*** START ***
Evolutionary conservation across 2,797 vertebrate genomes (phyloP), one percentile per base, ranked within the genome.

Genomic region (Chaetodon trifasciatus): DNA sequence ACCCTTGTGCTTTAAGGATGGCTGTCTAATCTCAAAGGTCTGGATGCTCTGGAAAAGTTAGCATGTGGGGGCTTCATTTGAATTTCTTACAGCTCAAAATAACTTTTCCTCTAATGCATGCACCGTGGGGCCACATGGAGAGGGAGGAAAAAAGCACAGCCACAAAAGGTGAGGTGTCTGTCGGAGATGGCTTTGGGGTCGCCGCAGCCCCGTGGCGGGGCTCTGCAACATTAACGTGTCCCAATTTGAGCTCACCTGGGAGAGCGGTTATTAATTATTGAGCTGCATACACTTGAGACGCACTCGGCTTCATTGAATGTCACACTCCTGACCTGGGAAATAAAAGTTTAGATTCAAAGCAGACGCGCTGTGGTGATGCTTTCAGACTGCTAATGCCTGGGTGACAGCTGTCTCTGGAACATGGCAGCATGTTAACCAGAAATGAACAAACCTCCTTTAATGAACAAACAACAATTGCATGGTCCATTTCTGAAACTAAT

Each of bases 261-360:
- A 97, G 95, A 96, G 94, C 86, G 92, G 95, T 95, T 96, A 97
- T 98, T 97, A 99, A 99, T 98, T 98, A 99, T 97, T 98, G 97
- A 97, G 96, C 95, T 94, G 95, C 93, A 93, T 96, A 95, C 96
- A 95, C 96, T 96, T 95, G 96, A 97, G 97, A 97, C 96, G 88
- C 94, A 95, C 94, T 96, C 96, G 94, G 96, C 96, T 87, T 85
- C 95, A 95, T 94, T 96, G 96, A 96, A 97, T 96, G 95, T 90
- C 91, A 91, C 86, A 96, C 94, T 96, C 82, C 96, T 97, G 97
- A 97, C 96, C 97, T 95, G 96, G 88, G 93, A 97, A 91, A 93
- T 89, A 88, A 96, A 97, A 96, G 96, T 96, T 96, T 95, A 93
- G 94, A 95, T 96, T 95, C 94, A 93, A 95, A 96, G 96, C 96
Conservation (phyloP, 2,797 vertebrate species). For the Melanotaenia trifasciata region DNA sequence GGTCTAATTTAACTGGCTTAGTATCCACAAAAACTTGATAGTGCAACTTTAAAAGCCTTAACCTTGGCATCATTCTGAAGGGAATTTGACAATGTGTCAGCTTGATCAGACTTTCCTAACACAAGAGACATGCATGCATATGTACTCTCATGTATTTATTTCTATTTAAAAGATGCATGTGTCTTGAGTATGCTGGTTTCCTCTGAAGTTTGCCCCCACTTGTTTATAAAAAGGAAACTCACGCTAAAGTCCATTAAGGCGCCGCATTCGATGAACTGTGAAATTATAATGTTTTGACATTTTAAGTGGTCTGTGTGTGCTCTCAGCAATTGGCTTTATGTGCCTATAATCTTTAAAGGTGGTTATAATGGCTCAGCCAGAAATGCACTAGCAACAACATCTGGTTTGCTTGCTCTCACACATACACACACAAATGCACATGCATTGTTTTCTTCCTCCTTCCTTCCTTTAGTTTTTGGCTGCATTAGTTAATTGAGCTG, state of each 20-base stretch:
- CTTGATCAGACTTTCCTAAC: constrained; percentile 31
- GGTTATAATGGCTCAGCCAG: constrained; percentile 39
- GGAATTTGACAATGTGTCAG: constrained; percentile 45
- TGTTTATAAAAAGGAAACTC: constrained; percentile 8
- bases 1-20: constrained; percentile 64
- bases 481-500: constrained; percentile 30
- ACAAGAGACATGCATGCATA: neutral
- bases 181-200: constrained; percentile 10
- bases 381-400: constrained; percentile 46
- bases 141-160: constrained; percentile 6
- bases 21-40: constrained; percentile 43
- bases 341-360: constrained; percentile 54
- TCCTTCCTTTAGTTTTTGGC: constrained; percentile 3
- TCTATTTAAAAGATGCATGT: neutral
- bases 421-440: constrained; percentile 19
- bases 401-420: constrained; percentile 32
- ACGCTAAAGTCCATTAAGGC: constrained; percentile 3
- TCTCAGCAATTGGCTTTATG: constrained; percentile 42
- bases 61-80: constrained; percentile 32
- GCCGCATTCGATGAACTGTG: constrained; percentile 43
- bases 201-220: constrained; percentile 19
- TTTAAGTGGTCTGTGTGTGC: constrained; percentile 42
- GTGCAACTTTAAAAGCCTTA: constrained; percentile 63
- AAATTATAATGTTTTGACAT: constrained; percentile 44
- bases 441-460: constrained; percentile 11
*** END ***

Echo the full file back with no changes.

Evolutionary conservation across 2,797 vertebrate genomes (phyloP), one percentile per base, ranked within the genome.

Genomic region (Chaetodon trifasciatus): DNA sequence ACCCTTGTGCTTTAAGGATGGCTGTCTAATCTCAAAGGTCTGGATGCTCTGGAAAAGTTAGCATGTGGGGGCTTCATTTGAATTTCTTACAGCTCAAAATAACTTTTCCTCTAATGCATGCACCGTGGGGCCACATGGAGAGGGAGGAAAAAAGCACAGCCACAAAAGGTGAGGTGTCTGTCGGAGATGGCTTTGGGGTCGCCGCAGCCCCGTGGCGGGGCTCTGCAACATTAACGTGTCCCAATTTGAGCTCACCTGGGAGAGCGGTTATTAATTATTGAGCTGCATACACTTGAGACGCACTCGGCTTCATTGAATGTCACACTCCTGACCTGGGAAATAAAAGTTTAGATTCAAAGCAGACGCGCTGTGGTGATGCTTTCAGACTGCTAATGCCTGGGTGACAGCTGTCTCTGGAACATGGCAGCATGTTAACCAGAAATGAACAAACCTCCTTTAATGAACAAACAACAATTGCATGGTCCATTTCTGAAACTAAT

Each of bases 261-360:
- A 97, G 95, A 96, G 94, C 86, G 92, G 95, T 95, T 96, A 97
- T 98, T 97, A 99, A 99, T 98, T 98, A 99, T 97, T 98, G 97
- A 97, G 96, C 95, T 94, G 95, C 93, A 93, T 96, A 95, C 96
- A 95, C 96, T 96, T 95, G 96, A 97, G 97, A 97, C 96, G 88
- C 94, A 95, C 94, T 96, C 96, G 94, G 96, C 96, T 87, T 85
- C 95, A 95, T 94, T 96, G 96, A 96, A 97, T 96, G 95, T 90
- C 91, A 91, C 86, A 96, C 94, T 96, C 82, C 96, T 97, G 97
- A 97, C 96, C 97, T 95, G 96, G 88, G 93, A 97, A 91, A 93
- T 89, A 88, A 96, A 97, A 96, G 96, T 96, T 96, T 95, A 93
- G 94, A 95, T 96, T 95, C 94, A 93, A 95, A 96, G 96, C 96
Conservation (phyloP, 2,797 vertebrate species). For the Melanotaenia trifasciata region DNA sequence GGTCTAATTTAACTGGCTTAGTATCCACAAAAACTTGATAGTGCAACTTTAAAAGCCTTAACCTTGGCATCATTCTGAAGGGAATTTGACAATGTGTCAGCTTGATCAGACTTTCCTAACACAAGAGACATGCATGCATATGTACTCTCATGTATTTATTTCTATTTAAAAGATGCATGTGTCTTGAGTATGCTGGTTTCCTCTGAAGTTTGCCCCCACTTGTTTATAAAAAGGAAACTCACGCTAAAGTCCATTAAGGCGCCGCATTCGATGAACTGTGAAATTATAATGTTTTGACATTTTAAGTGGTCTGTGTGTGCTCTCAGCAATTGGCTTTATGTGCCTATAATCTTTAAAGGTGGTTATAATGGCTCAGCCAGAAATGCACTAGCAACAACATCTGGTTTGCTTGCTCTCACACATACACACACAAATGCACATGCATTGTTTTCTTCCTCCTTCCTTCCTTTAGTTTTTGGCTGCATTAGTTAATTGAGCTG, state of each 20-base stretch:
- CTTGATCAGACTTTCCTAAC: constrained; percentile 31
- GGTTATAATGGCTCAGCCAG: constrained; percentile 39
- GGAATTTGACAATGTGTCAG: constrained; percentile 45
- TGTTTATAAAAAGGAAACTC: constrained; percentile 8
- bases 1-20: constrained; percentile 64
- bases 481-500: constrained; percentile 30
- ACAAGAGACATGCATGCATA: neutral
- bases 181-200: constrained; percentile 10
- bases 381-400: constrained; percentile 46
- bases 141-160: constrained; percentile 6
- bases 21-40: constrained; percentile 43
- bases 341-360: constrained; percentile 54
- TCCTTCCTTTAGTTTTTGGC: constrained; percentile 3
- TCTATTTAAAAGATGCATGT: neutral
- bases 421-440: constrained; percentile 19
- bases 401-420: constrained; percentile 32
- ACGCTAAAGTCCATTAAGGC: constrained; percentile 3
- TCTCAGCAATTGGCTTTATG: constrained; percentile 42
- bases 61-80: constrained; percentile 32
- GCCGCATTCGATGAACTGTG: constrained; percentile 43
- bases 201-220: constrained; percentile 19
- TTTAAGTGGTCTGTGTGTGC: constrained; percentile 42
- GTGCAACTTTAAAAGCCTTA: constrained; percentile 63
- AAATTATAATGTTTTGACAT: constrained; percentile 44
- bases 441-460: constrained; percentile 11